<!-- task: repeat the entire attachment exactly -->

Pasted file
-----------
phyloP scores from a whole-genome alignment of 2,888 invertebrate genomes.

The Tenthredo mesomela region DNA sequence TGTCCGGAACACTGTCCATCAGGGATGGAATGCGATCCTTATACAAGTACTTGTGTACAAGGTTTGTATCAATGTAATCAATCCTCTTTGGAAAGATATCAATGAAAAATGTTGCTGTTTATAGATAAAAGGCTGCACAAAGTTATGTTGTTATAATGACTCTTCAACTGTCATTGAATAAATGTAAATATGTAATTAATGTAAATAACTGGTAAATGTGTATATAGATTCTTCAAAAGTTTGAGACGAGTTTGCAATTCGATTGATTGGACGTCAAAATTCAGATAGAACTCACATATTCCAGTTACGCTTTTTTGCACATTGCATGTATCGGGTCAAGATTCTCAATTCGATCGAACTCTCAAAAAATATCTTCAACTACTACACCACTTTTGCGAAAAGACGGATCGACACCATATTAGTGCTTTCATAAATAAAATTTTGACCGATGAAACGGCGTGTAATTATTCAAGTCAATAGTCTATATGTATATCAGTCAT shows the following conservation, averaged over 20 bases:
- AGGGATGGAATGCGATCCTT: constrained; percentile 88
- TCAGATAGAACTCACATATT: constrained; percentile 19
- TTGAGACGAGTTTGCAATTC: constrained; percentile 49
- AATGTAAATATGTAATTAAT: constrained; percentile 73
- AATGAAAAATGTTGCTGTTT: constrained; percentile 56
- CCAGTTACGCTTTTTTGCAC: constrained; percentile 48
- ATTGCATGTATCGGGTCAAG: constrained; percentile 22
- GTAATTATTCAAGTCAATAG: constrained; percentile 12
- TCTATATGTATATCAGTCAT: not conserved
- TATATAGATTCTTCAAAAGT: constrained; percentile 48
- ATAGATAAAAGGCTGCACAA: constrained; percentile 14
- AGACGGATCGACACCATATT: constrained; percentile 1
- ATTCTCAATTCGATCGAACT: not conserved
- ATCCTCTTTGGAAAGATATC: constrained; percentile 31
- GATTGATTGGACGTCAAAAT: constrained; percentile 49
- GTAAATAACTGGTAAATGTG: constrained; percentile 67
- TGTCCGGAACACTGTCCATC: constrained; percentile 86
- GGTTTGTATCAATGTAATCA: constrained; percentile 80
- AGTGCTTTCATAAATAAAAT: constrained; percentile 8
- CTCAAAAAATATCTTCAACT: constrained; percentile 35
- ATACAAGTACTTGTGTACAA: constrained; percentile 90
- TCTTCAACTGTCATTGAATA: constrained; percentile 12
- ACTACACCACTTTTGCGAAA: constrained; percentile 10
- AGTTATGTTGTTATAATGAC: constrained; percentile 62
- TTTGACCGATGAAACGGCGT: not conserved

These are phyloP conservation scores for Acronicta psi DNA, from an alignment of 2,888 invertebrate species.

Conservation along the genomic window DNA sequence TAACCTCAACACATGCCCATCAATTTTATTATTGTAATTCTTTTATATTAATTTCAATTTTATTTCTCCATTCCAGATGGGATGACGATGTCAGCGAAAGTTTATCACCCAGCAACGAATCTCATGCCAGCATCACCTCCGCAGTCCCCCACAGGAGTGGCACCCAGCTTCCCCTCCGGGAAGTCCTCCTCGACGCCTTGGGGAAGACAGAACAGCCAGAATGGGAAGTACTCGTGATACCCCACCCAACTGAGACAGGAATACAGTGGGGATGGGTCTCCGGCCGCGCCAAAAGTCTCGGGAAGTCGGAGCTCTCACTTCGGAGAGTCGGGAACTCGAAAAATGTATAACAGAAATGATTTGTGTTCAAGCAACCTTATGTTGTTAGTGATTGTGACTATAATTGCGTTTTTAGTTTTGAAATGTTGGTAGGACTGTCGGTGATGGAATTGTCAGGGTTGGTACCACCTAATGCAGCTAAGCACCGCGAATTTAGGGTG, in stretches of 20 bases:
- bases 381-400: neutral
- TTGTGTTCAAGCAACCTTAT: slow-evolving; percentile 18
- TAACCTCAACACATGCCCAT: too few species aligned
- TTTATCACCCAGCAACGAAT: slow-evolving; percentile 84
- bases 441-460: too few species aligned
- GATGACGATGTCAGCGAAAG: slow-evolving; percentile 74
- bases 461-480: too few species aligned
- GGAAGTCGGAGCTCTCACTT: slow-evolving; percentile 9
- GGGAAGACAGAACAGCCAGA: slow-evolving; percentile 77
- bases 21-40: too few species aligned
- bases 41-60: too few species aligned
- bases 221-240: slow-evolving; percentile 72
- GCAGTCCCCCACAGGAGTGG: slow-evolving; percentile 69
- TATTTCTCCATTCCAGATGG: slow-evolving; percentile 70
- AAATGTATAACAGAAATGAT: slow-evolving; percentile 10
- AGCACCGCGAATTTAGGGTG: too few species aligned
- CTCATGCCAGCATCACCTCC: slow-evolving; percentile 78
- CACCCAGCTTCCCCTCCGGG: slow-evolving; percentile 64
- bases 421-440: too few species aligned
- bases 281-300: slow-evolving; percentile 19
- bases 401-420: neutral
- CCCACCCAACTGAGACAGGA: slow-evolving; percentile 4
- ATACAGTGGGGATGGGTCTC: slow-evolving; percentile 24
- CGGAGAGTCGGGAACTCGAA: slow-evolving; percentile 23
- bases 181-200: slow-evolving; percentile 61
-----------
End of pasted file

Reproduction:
phyloP scores from a whole-genome alignment of 2,888 invertebrate genomes.

The Tenthredo mesomela region DNA sequence TGTCCGGAACACTGTCCATCAGGGATGGAATGCGATCCTTATACAAGTACTTGTGTACAAGGTTTGTATCAATGTAATCAATCCTCTTTGGAAAGATATCAATGAAAAATGTTGCTGTTTATAGATAAAAGGCTGCACAAAGTTATGTTGTTATAATGACTCTTCAACTGTCATTGAATAAATGTAAATATGTAATTAATGTAAATAACTGGTAAATGTGTATATAGATTCTTCAAAAGTTTGAGACGAGTTTGCAATTCGATTGATTGGACGTCAAAATTCAGATAGAACTCACATATTCCAGTTACGCTTTTTTGCACATTGCATGTATCGGGTCAAGATTCTCAATTCGATCGAACTCTCAAAAAATATCTTCAACTACTACACCACTTTTGCGAAAAGACGGATCGACACCATATTAGTGCTTTCATAAATAAAATTTTGACCGATGAAACGGCGTGTAATTATTCAAGTCAATAGTCTATATGTATATCAGTCAT shows the following conservation, averaged over 20 bases:
- AGGGATGGAATGCGATCCTT: constrained; percentile 88
- TCAGATAGAACTCACATATT: constrained; percentile 19
- TTGAGACGAGTTTGCAATTC: constrained; percentile 49
- AATGTAAATATGTAATTAAT: constrained; percentile 73
- AATGAAAAATGTTGCTGTTT: constrained; percentile 56
- CCAGTTACGCTTTTTTGCAC: constrained; percentile 48
- ATTGCATGTATCGGGTCAAG: constrained; percentile 22
- GTAATTATTCAAGTCAATAG: constrained; percentile 12
- TCTATATGTATATCAGTCAT: not conserved
- TATATAGATTCTTCAAAAGT: constrained; percentile 48
- ATAGATAAAAGGCTGCACAA: constrained; percentile 14
- AGACGGATCGACACCATATT: constrained; percentile 1
- ATTCTCAATTCGATCGAACT: not conserved
- ATCCTCTTTGGAAAGATATC: constrained; percentile 31
- GATTGATTGGACGTCAAAAT: constrained; percentile 49
- GTAAATAACTGGTAAATGTG: constrained; percentile 67
- TGTCCGGAACACTGTCCATC: constrained; percentile 86
- GGTTTGTATCAATGTAATCA: constrained; percentile 80
- AGTGCTTTCATAAATAAAAT: constrained; percentile 8
- CTCAAAAAATATCTTCAACT: constrained; percentile 35
- ATACAAGTACTTGTGTACAA: constrained; percentile 90
- TCTTCAACTGTCATTGAATA: constrained; percentile 12
- ACTACACCACTTTTGCGAAA: constrained; percentile 10
- AGTTATGTTGTTATAATGAC: constrained; percentile 62
- TTTGACCGATGAAACGGCGT: not conserved

These are phyloP conservation scores for Acronicta psi DNA, from an alignment of 2,888 invertebrate species.

Conservation along the genomic window DNA sequence TAACCTCAACACATGCCCATCAATTTTATTATTGTAATTCTTTTATATTAATTTCAATTTTATTTCTCCATTCCAGATGGGATGACGATGTCAGCGAAAGTTTATCACCCAGCAACGAATCTCATGCCAGCATCACCTCCGCAGTCCCCCACAGGAGTGGCACCCAGCTTCCCCTCCGGGAAGTCCTCCTCGACGCCTTGGGGAAGACAGAACAGCCAGAATGGGAAGTACTCGTGATACCCCACCCAACTGAGACAGGAATACAGTGGGGATGGGTCTCCGGCCGCGCCAAAAGTCTCGGGAAGTCGGAGCTCTCACTTCGGAGAGTCGGGAACTCGAAAAATGTATAACAGAAATGATTTGTGTTCAAGCAACCTTATGTTGTTAGTGATTGTGACTATAATTGCGTTTTTAGTTTTGAAATGTTGGTAGGACTGTCGGTGATGGAATTGTCAGGGTTGGTACCACCTAATGCAGCTAAGCACCGCGAATTTAGGGTG, in stretches of 20 bases:
- bases 381-400: neutral
- TTGTGTTCAAGCAACCTTAT: slow-evolving; percentile 18
- TAACCTCAACACATGCCCAT: too few species aligned
- TTTATCACCCAGCAACGAAT: slow-evolving; percentile 84
- bases 441-460: too few species aligned
- GATGACGATGTCAGCGAAAG: slow-evolving; percentile 74
- bases 461-480: too few species aligned
- GGAAGTCGGAGCTCTCACTT: slow-evolving; percentile 9
- GGGAAGACAGAACAGCCAGA: slow-evolving; percentile 77
- bases 21-40: too few species aligned
- bases 41-60: too few species aligned
- bases 221-240: slow-evolving; percentile 72
- GCAGTCCCCCACAGGAGTGG: slow-evolving; percentile 69
- TATTTCTCCATTCCAGATGG: slow-evolving; percentile 70
- AAATGTATAACAGAAATGAT: slow-evolving; percentile 10
- AGCACCGCGAATTTAGGGTG: too few species aligned
- CTCATGCCAGCATCACCTCC: slow-evolving; percentile 78
- CACCCAGCTTCCCCTCCGGG: slow-evolving; percentile 64
- bases 421-440: too few species aligned
- bases 281-300: slow-evolving; percentile 19
- bases 401-420: neutral
- CCCACCCAACTGAGACAGGA: slow-evolving; percentile 4
- ATACAGTGGGGATGGGTCTC: slow-evolving; percentile 24
- CGGAGAGTCGGGAACTCGAA: slow-evolving; percentile 23
- bases 181-200: slow-evolving; percentile 61